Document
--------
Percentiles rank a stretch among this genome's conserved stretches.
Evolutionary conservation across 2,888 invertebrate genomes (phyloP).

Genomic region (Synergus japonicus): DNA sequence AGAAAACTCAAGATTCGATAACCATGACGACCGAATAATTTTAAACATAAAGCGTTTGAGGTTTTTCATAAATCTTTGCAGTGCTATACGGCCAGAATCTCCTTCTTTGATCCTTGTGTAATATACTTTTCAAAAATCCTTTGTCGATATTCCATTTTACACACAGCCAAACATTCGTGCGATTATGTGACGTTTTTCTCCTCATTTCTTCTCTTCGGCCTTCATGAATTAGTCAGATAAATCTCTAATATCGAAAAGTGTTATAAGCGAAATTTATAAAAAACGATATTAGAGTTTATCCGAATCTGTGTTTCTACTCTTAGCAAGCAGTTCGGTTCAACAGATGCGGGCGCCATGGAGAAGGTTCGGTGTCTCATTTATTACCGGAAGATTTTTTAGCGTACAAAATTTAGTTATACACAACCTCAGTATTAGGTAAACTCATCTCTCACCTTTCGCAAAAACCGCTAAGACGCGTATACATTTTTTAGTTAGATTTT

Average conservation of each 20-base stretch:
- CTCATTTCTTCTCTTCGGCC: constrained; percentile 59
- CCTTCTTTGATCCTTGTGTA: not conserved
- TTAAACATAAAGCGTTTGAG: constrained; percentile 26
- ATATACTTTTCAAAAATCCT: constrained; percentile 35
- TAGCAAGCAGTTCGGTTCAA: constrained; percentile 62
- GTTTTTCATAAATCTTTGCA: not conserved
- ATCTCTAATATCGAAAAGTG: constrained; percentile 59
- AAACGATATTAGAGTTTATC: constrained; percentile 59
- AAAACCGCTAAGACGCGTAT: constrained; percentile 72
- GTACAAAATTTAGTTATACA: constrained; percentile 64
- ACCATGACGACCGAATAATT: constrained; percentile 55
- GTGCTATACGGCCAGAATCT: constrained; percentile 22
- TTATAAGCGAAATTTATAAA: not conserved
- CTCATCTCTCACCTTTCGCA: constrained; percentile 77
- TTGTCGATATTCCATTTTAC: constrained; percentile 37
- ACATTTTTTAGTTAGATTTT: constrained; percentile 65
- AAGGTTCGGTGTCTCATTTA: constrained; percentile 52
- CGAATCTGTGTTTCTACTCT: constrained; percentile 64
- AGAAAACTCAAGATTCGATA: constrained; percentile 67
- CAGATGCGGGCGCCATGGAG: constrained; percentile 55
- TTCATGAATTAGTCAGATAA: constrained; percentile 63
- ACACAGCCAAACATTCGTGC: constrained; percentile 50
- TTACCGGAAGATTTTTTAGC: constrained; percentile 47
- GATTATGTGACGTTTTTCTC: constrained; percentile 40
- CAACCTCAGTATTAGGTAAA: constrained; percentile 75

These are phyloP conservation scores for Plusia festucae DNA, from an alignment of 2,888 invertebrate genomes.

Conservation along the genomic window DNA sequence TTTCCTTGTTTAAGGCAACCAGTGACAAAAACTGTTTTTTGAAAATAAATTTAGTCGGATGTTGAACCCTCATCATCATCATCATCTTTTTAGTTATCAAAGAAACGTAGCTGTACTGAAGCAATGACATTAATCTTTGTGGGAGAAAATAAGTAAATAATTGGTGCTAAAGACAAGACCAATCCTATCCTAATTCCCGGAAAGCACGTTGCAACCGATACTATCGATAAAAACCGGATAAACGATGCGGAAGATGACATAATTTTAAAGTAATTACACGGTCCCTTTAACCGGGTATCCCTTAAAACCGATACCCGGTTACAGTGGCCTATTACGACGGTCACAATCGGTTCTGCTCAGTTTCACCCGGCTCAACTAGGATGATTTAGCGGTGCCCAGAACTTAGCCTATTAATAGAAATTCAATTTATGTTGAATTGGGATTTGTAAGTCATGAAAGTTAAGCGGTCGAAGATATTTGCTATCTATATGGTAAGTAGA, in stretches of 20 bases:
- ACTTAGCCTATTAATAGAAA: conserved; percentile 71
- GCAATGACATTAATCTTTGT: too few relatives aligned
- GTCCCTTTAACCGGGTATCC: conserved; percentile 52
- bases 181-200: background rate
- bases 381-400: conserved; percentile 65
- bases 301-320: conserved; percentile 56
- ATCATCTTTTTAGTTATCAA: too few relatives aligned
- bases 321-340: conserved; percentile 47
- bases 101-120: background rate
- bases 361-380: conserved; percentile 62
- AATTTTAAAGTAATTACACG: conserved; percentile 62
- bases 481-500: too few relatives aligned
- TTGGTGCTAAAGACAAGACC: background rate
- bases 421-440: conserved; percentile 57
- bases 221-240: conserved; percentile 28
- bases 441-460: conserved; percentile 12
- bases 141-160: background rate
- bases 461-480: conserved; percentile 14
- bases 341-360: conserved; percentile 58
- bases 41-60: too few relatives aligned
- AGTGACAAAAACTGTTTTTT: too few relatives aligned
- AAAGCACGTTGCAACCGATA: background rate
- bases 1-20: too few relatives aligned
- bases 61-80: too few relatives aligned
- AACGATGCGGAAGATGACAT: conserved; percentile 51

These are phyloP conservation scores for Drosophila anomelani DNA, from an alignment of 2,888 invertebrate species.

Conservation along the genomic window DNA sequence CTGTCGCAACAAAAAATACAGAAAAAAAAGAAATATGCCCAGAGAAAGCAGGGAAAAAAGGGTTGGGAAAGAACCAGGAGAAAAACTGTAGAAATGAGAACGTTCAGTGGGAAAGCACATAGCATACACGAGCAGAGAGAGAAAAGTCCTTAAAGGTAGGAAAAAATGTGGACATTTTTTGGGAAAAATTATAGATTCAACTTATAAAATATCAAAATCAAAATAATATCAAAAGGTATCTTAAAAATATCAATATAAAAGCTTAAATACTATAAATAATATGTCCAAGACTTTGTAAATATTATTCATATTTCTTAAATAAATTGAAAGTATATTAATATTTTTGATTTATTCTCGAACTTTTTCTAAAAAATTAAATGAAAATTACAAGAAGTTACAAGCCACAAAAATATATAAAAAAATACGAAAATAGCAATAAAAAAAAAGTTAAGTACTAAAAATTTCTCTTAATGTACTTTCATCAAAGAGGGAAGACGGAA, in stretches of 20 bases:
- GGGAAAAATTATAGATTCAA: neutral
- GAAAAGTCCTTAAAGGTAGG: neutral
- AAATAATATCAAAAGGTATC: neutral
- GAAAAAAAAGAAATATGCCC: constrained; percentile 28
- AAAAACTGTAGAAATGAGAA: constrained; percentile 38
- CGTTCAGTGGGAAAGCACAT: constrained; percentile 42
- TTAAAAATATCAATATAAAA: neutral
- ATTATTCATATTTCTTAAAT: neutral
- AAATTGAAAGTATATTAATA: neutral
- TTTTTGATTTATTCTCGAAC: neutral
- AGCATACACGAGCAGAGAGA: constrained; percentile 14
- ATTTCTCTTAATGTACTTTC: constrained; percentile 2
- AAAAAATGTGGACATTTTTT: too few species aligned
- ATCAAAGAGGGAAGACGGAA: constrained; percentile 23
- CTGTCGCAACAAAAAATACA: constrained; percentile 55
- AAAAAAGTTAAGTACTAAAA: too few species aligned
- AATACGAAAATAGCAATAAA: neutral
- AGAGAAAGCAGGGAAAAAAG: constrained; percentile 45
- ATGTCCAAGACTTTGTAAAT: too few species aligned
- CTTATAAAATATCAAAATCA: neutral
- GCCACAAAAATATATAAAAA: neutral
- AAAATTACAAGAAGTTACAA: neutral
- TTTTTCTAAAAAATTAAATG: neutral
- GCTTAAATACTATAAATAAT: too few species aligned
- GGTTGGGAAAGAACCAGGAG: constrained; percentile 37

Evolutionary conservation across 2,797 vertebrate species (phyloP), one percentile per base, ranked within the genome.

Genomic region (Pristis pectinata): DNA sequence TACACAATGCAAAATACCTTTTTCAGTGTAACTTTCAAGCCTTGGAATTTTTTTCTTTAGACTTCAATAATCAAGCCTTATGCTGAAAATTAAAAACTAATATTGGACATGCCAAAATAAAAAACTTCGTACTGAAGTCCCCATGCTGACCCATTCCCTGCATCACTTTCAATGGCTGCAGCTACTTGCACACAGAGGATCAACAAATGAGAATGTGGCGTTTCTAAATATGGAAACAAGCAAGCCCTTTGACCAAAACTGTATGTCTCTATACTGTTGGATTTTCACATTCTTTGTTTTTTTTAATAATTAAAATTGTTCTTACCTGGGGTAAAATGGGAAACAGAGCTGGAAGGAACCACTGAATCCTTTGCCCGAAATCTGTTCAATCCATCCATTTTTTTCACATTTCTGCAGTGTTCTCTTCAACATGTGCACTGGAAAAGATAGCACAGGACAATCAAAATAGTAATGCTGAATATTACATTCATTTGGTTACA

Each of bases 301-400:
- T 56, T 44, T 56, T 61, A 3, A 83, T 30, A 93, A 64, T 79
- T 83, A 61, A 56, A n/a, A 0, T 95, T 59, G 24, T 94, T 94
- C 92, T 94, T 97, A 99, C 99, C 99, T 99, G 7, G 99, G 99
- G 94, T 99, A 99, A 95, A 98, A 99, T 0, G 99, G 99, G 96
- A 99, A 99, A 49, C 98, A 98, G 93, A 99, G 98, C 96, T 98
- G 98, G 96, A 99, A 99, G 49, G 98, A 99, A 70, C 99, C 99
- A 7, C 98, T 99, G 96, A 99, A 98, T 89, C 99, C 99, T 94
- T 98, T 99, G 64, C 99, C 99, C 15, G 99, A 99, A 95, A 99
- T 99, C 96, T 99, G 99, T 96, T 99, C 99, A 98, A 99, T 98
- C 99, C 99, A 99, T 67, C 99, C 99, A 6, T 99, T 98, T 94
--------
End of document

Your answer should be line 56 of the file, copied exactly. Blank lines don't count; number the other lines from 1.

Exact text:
- AACGATGCGGAAGATGACAT: conserved; percentile 51